Double Delight
    Elina
    Jubilee Celebration
    Home Run

    Two Austins seem to be dividing the summer up between them. Lady of Shalott bloomed non-stop til this past week when the heat got to her, I guess--although I see she is already putting out more new growth and starting to form a few buds again. And Molineux has been resting during the past month, but just this past week burst into heavy bloom and looks like he doesn't intend to stop, no matter how hot it gets!

    Kate

  • 11 years ago
    last modified: 9 years ago

    Nothing blooms much in the summer here but I would have to say that Mrs. BR Cant is my most consistent, prolific bloomer. She's only been in the ground 1 1/2 years or so but she blooms nonstop. I noticed she has a bunch of blooms on her now (they are small and shrivel quickly in the heat now), but that's a great tribute to her, considering our constant heat now. She is a great great rose.

  • 11 years ago
    last modified: 9 years ago

    Welcome, TeaJae52! I am an intermittent but longtime poster who lives north of you in coastal Los Angeles, atop a hill in Mar Vista which is inland from Venice Beach. From Mar Vista hill, you can see westward to the ocean and eastward to the skyscrapers of downtown LA...unless there's coastal murk or smog ;).
    MAC is a staple in my garden. Yes, it mildewed the first 5-6years, but eventually outgrew it. Perhaps my microclimate is a tad drier than Jeri's in Ventura just up the coast. I've got 3 massive MACs growing against walls and up balconies and just planted a 4th! However, there's one spot it wasn't happy and mildewed continually - planted on the western exposure against the front of my house where it gets morning shade and hit continually by ocean wind and spray. In more sheltered warmer spots, my other 3 MACS behave themselves and flower regularly. But, they must be pruned to stay in bounds - they're very vigorous and easily grow to 25 ft and turn into towering thickets -- birds love to nest in a towering overgrown MAC! So a good one if you've got the room and love birds.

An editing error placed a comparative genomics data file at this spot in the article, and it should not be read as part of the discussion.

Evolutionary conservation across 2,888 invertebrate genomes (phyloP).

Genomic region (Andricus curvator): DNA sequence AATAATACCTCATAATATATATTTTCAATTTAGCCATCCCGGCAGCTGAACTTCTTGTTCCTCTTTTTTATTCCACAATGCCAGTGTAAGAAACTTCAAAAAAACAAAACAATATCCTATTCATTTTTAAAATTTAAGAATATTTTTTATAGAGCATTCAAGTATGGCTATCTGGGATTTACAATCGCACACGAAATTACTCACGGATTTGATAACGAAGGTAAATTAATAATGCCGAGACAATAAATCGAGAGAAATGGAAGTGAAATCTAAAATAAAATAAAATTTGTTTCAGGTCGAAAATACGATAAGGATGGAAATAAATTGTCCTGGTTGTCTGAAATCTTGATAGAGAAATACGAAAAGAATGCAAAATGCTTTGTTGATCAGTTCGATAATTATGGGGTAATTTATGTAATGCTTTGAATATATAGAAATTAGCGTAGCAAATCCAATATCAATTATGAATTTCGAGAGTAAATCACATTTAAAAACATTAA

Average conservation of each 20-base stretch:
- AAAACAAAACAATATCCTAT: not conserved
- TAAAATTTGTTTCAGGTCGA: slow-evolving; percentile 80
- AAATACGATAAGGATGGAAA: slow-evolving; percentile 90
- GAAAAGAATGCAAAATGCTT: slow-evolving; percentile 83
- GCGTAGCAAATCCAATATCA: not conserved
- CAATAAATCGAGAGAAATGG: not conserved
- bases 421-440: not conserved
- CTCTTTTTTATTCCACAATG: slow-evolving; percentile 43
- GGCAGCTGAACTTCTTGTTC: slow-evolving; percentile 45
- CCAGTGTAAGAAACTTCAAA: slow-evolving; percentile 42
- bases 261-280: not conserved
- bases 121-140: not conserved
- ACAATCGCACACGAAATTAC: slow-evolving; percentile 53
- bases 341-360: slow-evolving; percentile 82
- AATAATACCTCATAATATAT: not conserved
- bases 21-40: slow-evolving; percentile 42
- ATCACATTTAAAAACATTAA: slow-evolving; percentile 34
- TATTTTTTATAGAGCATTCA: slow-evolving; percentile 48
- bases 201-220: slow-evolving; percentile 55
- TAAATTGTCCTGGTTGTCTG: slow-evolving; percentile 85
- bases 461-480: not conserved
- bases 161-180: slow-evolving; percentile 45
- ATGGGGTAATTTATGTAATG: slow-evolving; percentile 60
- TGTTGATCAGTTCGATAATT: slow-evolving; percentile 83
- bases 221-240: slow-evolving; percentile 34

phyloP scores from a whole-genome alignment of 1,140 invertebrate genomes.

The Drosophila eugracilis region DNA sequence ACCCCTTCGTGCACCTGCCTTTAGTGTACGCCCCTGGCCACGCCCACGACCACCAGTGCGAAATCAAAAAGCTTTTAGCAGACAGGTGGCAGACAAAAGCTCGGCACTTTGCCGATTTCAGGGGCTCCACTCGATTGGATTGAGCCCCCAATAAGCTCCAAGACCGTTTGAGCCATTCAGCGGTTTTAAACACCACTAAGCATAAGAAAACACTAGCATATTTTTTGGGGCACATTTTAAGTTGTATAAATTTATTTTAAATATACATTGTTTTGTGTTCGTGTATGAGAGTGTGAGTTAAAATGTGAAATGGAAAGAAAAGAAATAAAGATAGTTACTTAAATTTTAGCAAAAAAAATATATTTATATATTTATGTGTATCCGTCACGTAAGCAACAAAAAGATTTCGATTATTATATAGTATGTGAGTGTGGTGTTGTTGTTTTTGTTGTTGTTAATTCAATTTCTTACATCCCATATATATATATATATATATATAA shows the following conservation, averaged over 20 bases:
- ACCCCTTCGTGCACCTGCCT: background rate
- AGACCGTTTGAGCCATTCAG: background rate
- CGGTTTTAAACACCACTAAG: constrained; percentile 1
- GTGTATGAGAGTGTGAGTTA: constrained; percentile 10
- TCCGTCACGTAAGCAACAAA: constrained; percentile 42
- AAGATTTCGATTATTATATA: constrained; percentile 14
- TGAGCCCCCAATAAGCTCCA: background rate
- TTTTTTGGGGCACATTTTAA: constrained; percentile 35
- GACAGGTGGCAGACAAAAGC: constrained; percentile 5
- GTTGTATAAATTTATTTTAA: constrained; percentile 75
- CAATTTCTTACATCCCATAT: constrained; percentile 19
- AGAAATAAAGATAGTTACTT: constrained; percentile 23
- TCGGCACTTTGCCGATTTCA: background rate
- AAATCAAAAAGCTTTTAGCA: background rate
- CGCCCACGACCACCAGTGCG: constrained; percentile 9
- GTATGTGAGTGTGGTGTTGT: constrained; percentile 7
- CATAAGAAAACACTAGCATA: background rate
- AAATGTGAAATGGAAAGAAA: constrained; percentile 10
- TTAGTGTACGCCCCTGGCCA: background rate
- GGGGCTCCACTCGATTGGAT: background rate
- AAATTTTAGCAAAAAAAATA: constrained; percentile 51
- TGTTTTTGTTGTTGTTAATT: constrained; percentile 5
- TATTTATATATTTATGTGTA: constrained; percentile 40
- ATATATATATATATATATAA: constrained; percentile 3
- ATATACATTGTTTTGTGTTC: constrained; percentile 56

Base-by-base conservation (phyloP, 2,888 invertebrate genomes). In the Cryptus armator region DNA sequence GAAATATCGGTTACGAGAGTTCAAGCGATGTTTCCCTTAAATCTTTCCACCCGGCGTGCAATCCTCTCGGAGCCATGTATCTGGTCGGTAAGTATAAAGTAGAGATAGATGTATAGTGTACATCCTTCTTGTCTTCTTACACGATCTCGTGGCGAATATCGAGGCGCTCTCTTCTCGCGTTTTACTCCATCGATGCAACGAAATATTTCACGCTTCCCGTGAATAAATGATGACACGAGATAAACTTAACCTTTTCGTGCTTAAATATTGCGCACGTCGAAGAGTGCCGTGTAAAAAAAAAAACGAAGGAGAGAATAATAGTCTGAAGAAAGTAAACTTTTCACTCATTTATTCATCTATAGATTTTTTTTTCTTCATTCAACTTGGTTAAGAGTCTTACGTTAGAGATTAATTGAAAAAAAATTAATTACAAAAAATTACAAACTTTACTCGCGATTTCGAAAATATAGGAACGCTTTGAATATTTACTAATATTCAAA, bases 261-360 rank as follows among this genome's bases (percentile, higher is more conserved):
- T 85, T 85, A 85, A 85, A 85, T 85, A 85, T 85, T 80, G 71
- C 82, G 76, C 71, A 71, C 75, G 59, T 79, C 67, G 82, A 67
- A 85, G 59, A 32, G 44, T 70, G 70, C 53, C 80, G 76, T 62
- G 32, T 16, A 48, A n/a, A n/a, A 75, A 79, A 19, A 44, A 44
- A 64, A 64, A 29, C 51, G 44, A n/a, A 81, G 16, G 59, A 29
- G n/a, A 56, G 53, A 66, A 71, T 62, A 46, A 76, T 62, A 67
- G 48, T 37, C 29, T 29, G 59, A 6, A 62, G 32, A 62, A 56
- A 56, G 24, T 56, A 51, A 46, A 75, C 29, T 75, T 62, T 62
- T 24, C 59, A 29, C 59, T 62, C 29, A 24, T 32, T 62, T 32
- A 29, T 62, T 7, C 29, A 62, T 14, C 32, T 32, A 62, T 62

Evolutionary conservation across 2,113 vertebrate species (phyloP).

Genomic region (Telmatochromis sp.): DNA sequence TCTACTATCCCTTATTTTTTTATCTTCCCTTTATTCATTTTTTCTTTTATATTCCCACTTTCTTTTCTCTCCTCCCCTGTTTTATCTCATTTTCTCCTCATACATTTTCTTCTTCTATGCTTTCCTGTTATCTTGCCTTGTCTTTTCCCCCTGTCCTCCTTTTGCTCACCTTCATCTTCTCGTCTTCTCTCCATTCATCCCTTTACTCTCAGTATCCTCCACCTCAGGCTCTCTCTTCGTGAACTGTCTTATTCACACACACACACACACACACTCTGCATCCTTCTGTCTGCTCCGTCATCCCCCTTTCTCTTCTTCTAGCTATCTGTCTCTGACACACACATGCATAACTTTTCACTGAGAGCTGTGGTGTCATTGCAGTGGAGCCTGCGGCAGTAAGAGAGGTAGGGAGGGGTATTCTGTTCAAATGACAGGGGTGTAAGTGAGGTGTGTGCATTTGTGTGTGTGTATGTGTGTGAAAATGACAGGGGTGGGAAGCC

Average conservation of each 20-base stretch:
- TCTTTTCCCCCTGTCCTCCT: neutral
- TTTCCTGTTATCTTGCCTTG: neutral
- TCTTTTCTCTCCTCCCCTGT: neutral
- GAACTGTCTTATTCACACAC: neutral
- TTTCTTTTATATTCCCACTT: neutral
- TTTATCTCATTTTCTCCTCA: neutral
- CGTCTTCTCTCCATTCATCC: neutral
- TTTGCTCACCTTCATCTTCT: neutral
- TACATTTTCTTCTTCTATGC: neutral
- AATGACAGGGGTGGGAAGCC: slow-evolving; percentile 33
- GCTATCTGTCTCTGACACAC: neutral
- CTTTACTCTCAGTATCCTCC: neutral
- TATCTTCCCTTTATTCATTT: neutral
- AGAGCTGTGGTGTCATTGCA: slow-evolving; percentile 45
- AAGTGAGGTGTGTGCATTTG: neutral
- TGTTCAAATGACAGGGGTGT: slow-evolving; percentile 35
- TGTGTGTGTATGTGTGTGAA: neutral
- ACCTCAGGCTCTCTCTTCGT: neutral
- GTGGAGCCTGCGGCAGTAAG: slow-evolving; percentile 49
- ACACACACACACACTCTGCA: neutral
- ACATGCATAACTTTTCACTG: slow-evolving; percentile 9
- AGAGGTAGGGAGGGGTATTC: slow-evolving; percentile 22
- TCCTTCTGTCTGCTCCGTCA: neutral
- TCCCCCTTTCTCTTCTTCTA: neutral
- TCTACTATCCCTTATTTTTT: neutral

Mutabilis was a nonstop bloomer here and even managed to withstand drying ocean winds. It got too big, but now I've replanted a new one in a better spot.
    Looks like 3 times the charm for Lady Hillingdon here. Altho the climber has done well in the past, the shrub's been a challenge to grow in my coastal garden. Noq I've got a new baby ownroot planted in the hottest, driest section, and so far it's growing very well. This spot is the only place Crepuscule ever managed to get bigger than 18 inches, so I'm hoping Lady H will thrive - Crepuscule never seemed very happy except during the hottest months. I saw a lovely Lady Hillingdon shrub years ago at the old Limberlost nursery in Van Nuys, but in my coastal garden, it's not been super happy. Hopefully this new ownroot baby will be the one!

  • 11 years ago
    last modified: 9 years ago

    In my temperate garden, no frost and only a couple of days a year over 100 degrees, Sophy's Rose is literally never without a bloom. Right now, middle of a wet winter, it is down to one bud and one bloom, but the new growth is coming quickly.
    Lady Hillingdon is stingy but almost constant. I would like her better if the blooms were a eye level, not roof level.
    Mutabilis would rarely be without a bloom.
    Strangely my MACs are pretty pathetic bloomers.
    Yesterday I spotted the first bud on Fortune's Double Yellow, so spring is on the way.

    Hurray.

    Sue

  • 11 years ago
    last modified: 9 years ago